The actual duration of a testamentary trust can be much less than this, depending on the terms set out in the will. For example, a testamentary trust might be set up to last only until a minor beneficiary reaches a certain age or achieves a certain life milestone, such as graduating from university or getting married.
The termination of the trust might also be triggered by a specific event, such as the death of a beneficiary.
A testamentary trust can be structured as a discretionary trust, depending on the testator’s intentions. However, it can also be structured as a different type of trust, such as a fixed or hybrid trust.
A discretionary trust is a type of trust where the trustee has the discretion to determine how the trust’s income and capital are distributed among the beneficiaries. The trustee has the flexibility to vary the amounts and timing of distributions based on the circumstances and needs of the beneficiaries.
The terms of the testamentary trust can include provisions that grant the trustee discretionary powers to distribute income and capital to the beneficiaries as they see fit. This allows the trustee to consider various factors, such as the financial needs, personal circumstances and tax implications for each beneficiary when making distribution decisions.
When the beneficiary of a testamentary trust dies, what happens to the trust depends on the specific terms outlined in the trust deed and the will that established the trust.
Some possible scenarios include:
A testamentary trust takes effect upon the death of the person who established the trust through their will (the testator). It does not come into effect until the testator passes away.
Upon the testator’s death, the executor of the will takes the necessary steps to obtain probate. Once probate is granted, the executor can begin administering the estate according to the terms of the will, including establishing and implementing the testamentary trust if specified.
It is at this point that the trust becomes active, and the trustee assumes control and management of the trust assets for the benefit of the named beneficiaries as stipulated in the will.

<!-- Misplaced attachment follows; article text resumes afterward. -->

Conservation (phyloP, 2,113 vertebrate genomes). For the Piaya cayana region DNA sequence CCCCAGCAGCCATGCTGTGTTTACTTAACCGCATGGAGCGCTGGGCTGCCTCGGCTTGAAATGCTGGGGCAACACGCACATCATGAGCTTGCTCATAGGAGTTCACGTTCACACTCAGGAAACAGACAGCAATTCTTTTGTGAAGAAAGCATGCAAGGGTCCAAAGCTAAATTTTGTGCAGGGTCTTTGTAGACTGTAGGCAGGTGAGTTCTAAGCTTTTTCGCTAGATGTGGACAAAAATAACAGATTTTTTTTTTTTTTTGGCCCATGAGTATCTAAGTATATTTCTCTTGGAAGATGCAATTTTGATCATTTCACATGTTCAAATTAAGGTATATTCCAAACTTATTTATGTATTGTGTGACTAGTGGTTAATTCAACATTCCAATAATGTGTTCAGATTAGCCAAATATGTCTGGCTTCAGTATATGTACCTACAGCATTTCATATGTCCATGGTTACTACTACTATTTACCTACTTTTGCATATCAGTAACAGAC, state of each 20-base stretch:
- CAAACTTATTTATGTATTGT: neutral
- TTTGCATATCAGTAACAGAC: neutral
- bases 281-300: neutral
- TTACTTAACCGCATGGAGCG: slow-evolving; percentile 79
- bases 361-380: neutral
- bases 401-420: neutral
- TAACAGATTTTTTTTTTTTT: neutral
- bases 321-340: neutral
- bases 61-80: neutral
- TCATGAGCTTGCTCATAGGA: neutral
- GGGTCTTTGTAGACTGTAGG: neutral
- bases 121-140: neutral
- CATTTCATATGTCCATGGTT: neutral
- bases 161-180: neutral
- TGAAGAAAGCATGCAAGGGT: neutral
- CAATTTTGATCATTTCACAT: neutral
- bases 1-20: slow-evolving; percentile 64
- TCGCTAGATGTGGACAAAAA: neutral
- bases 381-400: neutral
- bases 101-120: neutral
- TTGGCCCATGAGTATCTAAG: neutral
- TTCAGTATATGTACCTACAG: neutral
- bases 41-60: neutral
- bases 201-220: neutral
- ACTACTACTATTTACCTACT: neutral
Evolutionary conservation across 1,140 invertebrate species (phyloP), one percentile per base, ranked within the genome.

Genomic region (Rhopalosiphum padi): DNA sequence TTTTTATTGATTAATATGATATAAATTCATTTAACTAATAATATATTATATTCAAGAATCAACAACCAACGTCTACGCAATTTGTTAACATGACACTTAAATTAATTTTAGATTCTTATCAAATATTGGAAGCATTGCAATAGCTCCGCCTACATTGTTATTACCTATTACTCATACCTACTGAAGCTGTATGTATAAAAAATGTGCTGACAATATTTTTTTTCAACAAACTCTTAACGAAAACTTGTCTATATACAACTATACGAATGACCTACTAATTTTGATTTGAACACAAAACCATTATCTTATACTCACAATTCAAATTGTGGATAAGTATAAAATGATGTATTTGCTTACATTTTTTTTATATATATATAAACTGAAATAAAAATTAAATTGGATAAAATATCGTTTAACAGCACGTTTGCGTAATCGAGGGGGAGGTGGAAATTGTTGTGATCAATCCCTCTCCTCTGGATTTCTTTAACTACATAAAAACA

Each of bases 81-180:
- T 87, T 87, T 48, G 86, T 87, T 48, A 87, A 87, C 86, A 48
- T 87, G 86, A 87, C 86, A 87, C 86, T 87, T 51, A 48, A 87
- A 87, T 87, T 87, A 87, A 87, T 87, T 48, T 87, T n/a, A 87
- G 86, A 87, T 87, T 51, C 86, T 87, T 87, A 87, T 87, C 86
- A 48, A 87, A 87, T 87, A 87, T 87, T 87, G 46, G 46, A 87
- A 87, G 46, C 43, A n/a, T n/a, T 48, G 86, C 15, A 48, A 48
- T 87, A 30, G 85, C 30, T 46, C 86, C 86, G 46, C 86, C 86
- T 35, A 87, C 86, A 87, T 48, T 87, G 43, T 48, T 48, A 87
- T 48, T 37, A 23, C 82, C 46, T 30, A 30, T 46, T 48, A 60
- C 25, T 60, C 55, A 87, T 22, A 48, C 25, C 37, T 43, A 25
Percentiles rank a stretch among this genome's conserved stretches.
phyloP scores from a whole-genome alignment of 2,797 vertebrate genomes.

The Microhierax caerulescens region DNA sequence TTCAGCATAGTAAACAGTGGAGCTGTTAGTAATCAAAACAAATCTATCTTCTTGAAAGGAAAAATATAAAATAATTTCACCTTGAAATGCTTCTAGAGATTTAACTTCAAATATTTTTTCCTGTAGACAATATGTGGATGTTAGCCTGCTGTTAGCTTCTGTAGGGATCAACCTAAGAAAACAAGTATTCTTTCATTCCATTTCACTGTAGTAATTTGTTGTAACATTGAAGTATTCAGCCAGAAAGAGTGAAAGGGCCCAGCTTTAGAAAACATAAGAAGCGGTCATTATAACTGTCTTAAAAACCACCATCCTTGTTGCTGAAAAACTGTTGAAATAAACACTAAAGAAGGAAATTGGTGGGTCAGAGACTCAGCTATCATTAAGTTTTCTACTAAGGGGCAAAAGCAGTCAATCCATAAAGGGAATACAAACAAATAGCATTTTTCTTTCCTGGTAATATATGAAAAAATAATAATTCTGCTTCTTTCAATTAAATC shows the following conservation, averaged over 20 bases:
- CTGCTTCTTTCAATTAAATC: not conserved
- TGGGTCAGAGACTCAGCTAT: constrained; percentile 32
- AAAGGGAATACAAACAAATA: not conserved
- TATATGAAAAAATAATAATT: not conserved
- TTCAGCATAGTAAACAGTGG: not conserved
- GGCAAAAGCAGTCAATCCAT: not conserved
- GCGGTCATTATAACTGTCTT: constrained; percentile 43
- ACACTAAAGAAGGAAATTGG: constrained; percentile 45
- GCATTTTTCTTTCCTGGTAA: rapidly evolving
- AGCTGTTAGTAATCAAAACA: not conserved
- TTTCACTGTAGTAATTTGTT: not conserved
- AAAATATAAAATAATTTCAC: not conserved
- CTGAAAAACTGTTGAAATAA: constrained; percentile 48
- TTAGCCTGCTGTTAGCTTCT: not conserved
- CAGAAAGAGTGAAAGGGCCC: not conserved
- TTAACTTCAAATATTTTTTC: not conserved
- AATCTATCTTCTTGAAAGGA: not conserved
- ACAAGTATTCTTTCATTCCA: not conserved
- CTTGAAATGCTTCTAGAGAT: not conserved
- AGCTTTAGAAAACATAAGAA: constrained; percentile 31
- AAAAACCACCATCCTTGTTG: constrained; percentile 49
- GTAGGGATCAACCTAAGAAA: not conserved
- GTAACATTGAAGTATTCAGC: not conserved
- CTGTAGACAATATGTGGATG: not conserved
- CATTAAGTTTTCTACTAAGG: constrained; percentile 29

Anybody that the testator includes as a beneficiary in the testamentary trust can generally be a beneficiary, provided they meet the requirements outlined in the will and trust deed. The testator has discretion to determine who will be the beneficiaries of the testamentary trust.
The testator can specify individuals including family members, friends or even charitable organizations as beneficiaries of the trust.
In a testamentary trust, the settlor is typically the person who wrote the will and establishes the trust through their will (also called the testator).
The settlor outlines the provisions and instructions for the establishment and operation of the testamentary trust, including specifying the beneficiaries, appointing the trustees, defining the powers and duties of the trustees and determining the distribution and management of trust assets.
Yes, testamentary trusts are typically irrevocable, meaning they cannot be easily revoked or amended once they come into effect. Once the testator passes away, and the testamentary trust is established according to the terms outlined in the will, it becomes legally binding and difficult to alter.
The irrevocable nature of a testamentary trust is one of the key distinguishing factors from other types of trusts, such as discretionary trusts or unit trusts, which may allow for more flexibility in revocation or amendment.
However, there may be limited circumstances where a court could intervene to alter or revoke a testamentary trust, such as in cases of fraud, mistake or if the trust’s terms are found to be contrary to public policy.
In general, a testamentary trust cannot be dissolved once it has been established. Testamentary trusts are typically considered irrevocable, meaning they cannot be easily undone or terminated.
Once the testator passes away and the testamentary trust is formed according to the terms outlined in the will, it becomes legally binding and difficult to alter or dissolve. The trust continues to exist and operate until it reaches its specified termination date, if any, as outlined in the trust deed or will.
However, there may be limited circumstances where a court could intervene to alter or terminate a testamentary trust. For example, if the trust’s terms are found to be invalid, impractical, or contrary to public policy, a court may consider allowing modifications or termination.
To get in contact with us about your testamentary trust matter, either click the button below to call us or fill out the form and we will get back to you as soon as possible!